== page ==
Entropy is not disorder: micro-state vs macro-stateArticles
One of the greatest misconceptions in all of science is the idea that entropy is disorder. Who is to say what counts as disorder? After all, if this specific arrangement of shattered glass is precisely the exact arrangement of glass objects that we wanted, then this arrangement is the most ordered combination possible. Also, the probability of randomly finding all the pieces of glass in this exact specific arrangement is just as unlikely as randomly finding all the pieces of glass in the original configuration where all the glass is in one piece. The original configuration where all the glass is in one piece is no more or less probable than any other particular specific configuration. Every possible combination of positions for the glass particles is equally special. The original combination, before the glass is shattered, is no different in this regard. The key to understanding entropy is to realize that it does not actually deal with the specific arrangements of the particles. In a gas, for example, we do not have the ability to control the specific position and velocity of each of the gas atoms. But, we do have the ability change properties such as the volume and the pressure of the gas by performing an action such as lifting this barrier. Similarly, we do not have the ability to measure the position and velocity of all of the gas atoms, but we do have the ability to measure properties such as the volume, pressure, and temperature of the entire gas as a whole. Suppose we don’t know the positions of these three objects, but we know the size of the area they are located inside. There are a number of different combinations of positions for the objects that could be inside this area. Now, suppose we have another situation. Here, the size of the area in which the objects are located is slightly larger. But, the number of different combinations of positions for the objects is far, far greater than before. Only a tiny fraction of the possibilities are shown here. When there is a larger number of different ways in which something can happen, we give this a name, and we say that this has a higher entropy. However, the probability of the objects being in each of these configurations… …is still exactly equal to the probability of the objects being in this original configuration. Every possible combination of positions is equally likely. The concept of entropy does not apply to a specific combination of positions of the three objects. Rather, entropy applies to a measurement such as the size of the area that the three objects are confined to. If we know that the three objects are confined to the smaller area, then we say that the system has less entropy than if we know that the three objects are confined to the larger area. This is because there are more combinations of positions that are possible inside the larger area than inside the smaller area. However, each individual combination of positions in the larger area is still equally likely to each individual combination of positions in the smaller area. This is because the objects could be anywhere in the original 10×10 grid. Each individual combination of positions in the larger area is still equally likely to each individual combination of positions in the smaller area. Similarly, each possible combination of positions for the broken glass has an equal probability, including the combination of positions where all the glass is together in one piece. But, if we measure the volume across which all the pieces of glass are spread out, then the greater this volume, the greater the number of combinations of positions that are possible. Therefore, after the glass has been shattered, it is far more likely that the glass will always continue to be spread out over a large area, than that the glass particles will ever return to the one combination where all the glass is together in one piece. This is not because any of the combinations of positions with the glass spread out are more likely, but simply because there are more of these combinations available. In the case of the gas, we have the ability to measure not just the volume, but also properties such as the temperature and pressure of the gas. Let us call each possible combination of measurements for volume, temperature, and pressure a “macro-state” of the system. Let us call each possible combination of positions and velocities for all of the atoms a “micro-state” of the system. For each combination of volume, temperature, and pressure measurements, there are many different possible combinations for the positions and velocities of all the molecules. In other words, for each possible macro-state, there are many different possible micro-states. The specific number of possible micro-states is different for each macro-state. For example, the number of possible micro-states is much larger for a macro-state with a larger volume. If the number of possible micro-states is larger, then we say that this particular macro-state has a higher entropy. The concept of entropy only applies to macro-states, not to micro-states. All micro-states are equally likely, but not all macro-states are equally likely. All micro-states are equally likely, but not all macro-states are equally likely. A macro-state of a system need not necessarily be defined by the measurements of volume, pressure, and temperature. We can instead pick any set of measurements on a system as a whole, and use these to define the “macro-state.” Regardless of which set of measurements we pick, if our system happens to be the entire Universe as a whole, the Second Law of Thermodynamics states that the entropy of the Universe can only increase, and that the entropy of the Universe can never decrease. One of the unfortunate consequences of this law is that it means that all life in the universe will eventually end. Details of this are discussed in the video titled “Thermodynamics and the End of the Universe.” Also, a discussion of the philosophical aspects of entropy are available in the video titled “Entropy: Why the 2nd Law of Thermodynamics is a fundamental law of physics.” Please subscribe for notifications when new videos are ready.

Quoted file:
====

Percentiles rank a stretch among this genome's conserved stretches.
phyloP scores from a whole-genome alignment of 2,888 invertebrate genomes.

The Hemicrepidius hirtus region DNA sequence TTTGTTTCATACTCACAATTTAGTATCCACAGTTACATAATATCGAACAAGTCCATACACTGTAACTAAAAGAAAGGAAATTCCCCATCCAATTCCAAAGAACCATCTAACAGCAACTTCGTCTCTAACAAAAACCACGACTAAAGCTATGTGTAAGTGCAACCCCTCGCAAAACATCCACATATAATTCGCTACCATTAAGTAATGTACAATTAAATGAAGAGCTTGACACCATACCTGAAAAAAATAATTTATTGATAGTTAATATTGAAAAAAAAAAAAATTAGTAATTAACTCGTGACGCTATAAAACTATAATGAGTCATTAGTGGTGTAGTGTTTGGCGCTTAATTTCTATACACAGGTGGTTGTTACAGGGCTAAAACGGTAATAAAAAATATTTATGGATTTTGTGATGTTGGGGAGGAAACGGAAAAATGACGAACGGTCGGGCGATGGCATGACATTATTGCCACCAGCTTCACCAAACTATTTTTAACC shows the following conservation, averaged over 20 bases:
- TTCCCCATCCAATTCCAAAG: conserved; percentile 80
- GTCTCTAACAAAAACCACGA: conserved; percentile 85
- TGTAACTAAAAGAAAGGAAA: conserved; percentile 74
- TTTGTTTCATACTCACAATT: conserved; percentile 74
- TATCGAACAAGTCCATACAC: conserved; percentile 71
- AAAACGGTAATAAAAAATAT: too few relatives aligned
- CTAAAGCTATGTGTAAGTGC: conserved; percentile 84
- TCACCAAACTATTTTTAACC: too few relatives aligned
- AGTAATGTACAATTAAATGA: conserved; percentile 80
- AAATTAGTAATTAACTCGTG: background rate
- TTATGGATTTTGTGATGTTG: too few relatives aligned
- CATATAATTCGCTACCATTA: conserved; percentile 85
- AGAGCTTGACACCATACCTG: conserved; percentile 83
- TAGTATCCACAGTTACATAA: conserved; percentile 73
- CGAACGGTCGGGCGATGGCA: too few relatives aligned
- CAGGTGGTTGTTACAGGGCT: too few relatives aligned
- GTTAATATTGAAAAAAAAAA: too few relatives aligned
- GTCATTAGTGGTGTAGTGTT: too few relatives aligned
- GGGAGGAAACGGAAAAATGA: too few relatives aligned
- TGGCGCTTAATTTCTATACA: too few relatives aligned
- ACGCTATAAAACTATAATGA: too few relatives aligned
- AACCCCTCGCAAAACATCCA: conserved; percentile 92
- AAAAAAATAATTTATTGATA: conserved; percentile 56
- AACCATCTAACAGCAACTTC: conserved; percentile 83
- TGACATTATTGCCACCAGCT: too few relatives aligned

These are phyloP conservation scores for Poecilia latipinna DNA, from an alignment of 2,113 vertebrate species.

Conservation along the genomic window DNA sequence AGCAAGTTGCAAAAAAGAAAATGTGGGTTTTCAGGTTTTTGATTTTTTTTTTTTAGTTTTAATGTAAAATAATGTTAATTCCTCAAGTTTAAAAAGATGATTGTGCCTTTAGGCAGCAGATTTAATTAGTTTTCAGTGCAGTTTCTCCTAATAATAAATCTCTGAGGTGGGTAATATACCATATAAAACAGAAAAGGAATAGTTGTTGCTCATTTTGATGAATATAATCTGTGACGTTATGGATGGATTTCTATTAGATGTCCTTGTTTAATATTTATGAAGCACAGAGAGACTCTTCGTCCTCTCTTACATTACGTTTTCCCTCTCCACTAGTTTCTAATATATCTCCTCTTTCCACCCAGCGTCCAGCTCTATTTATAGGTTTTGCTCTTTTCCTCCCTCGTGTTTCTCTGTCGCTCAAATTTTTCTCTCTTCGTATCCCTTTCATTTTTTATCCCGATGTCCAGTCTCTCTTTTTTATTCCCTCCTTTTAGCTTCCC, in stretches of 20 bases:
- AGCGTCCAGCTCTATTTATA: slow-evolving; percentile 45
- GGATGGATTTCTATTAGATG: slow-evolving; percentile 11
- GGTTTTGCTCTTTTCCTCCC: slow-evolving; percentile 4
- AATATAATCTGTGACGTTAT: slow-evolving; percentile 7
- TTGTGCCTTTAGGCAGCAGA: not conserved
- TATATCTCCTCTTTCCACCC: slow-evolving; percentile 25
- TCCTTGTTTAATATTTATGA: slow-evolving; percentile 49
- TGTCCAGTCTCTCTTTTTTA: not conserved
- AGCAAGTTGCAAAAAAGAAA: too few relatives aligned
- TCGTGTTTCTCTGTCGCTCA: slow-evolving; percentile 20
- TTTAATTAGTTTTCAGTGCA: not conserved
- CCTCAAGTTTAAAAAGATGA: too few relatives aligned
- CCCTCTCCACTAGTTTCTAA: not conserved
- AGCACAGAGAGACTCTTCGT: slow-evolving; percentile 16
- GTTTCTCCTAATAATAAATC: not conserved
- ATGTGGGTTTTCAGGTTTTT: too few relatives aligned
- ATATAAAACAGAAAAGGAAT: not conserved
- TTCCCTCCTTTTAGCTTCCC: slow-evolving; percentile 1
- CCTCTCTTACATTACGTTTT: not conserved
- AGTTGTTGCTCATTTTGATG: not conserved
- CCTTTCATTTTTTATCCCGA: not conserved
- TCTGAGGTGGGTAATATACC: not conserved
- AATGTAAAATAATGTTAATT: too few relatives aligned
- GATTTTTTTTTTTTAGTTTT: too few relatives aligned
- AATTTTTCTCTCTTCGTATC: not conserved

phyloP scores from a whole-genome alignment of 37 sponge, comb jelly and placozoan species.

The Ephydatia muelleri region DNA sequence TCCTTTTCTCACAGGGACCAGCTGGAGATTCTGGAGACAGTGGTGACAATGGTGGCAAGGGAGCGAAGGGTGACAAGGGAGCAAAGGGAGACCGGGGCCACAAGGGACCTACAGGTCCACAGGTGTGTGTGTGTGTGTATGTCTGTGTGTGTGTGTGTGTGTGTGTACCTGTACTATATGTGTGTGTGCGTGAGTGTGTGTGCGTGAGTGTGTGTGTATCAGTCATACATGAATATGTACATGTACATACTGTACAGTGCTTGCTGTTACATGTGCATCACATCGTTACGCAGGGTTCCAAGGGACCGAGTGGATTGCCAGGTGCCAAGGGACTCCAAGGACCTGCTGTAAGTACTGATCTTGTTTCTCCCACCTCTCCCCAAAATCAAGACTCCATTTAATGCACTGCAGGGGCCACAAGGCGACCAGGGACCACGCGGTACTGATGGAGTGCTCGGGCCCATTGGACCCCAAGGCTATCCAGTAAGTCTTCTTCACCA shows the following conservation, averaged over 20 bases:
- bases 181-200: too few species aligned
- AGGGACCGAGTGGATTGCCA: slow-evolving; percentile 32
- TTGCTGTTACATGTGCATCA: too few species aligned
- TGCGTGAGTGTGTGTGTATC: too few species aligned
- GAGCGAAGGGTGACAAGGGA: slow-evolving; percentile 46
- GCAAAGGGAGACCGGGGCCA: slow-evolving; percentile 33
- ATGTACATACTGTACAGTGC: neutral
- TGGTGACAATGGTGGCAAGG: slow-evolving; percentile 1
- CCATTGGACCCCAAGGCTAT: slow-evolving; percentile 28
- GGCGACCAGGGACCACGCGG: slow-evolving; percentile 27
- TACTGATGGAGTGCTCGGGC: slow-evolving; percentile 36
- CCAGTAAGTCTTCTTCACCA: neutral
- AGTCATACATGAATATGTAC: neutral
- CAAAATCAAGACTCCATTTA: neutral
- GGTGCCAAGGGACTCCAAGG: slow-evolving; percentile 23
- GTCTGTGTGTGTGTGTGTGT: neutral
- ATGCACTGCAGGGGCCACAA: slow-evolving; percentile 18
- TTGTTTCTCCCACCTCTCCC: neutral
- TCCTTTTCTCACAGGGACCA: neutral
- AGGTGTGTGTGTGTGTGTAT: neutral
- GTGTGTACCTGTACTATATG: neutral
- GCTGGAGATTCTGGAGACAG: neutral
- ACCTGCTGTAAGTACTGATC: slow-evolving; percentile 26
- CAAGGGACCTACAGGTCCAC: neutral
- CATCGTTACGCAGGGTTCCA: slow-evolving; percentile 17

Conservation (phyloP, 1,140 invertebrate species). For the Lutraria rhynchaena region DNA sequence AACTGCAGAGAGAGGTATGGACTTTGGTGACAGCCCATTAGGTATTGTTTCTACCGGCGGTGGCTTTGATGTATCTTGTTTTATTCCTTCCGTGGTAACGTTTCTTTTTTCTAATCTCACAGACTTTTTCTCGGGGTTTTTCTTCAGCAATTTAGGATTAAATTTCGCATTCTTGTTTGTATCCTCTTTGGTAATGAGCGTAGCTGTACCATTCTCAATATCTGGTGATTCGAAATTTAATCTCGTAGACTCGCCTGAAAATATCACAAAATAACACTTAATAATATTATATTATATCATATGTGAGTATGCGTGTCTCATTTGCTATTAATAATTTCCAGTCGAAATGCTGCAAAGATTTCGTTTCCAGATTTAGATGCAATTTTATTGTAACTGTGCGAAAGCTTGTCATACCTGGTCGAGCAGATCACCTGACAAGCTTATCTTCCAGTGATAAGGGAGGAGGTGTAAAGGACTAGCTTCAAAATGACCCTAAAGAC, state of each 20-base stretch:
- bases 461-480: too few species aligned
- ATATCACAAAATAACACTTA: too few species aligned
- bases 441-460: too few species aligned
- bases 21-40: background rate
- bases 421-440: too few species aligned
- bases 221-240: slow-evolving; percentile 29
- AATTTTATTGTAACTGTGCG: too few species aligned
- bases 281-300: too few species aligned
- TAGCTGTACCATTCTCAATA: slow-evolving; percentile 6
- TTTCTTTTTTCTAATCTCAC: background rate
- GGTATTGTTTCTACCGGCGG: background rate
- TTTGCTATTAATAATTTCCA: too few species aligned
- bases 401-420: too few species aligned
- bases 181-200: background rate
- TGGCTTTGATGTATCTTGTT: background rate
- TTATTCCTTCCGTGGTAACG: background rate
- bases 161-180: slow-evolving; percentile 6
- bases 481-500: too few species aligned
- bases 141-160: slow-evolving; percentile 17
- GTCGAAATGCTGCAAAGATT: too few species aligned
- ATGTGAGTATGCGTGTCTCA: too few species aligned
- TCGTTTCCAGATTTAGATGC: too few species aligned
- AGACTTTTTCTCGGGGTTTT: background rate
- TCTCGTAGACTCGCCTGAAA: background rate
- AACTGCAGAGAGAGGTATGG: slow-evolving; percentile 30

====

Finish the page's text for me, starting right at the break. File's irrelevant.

Written by Valentin Lakin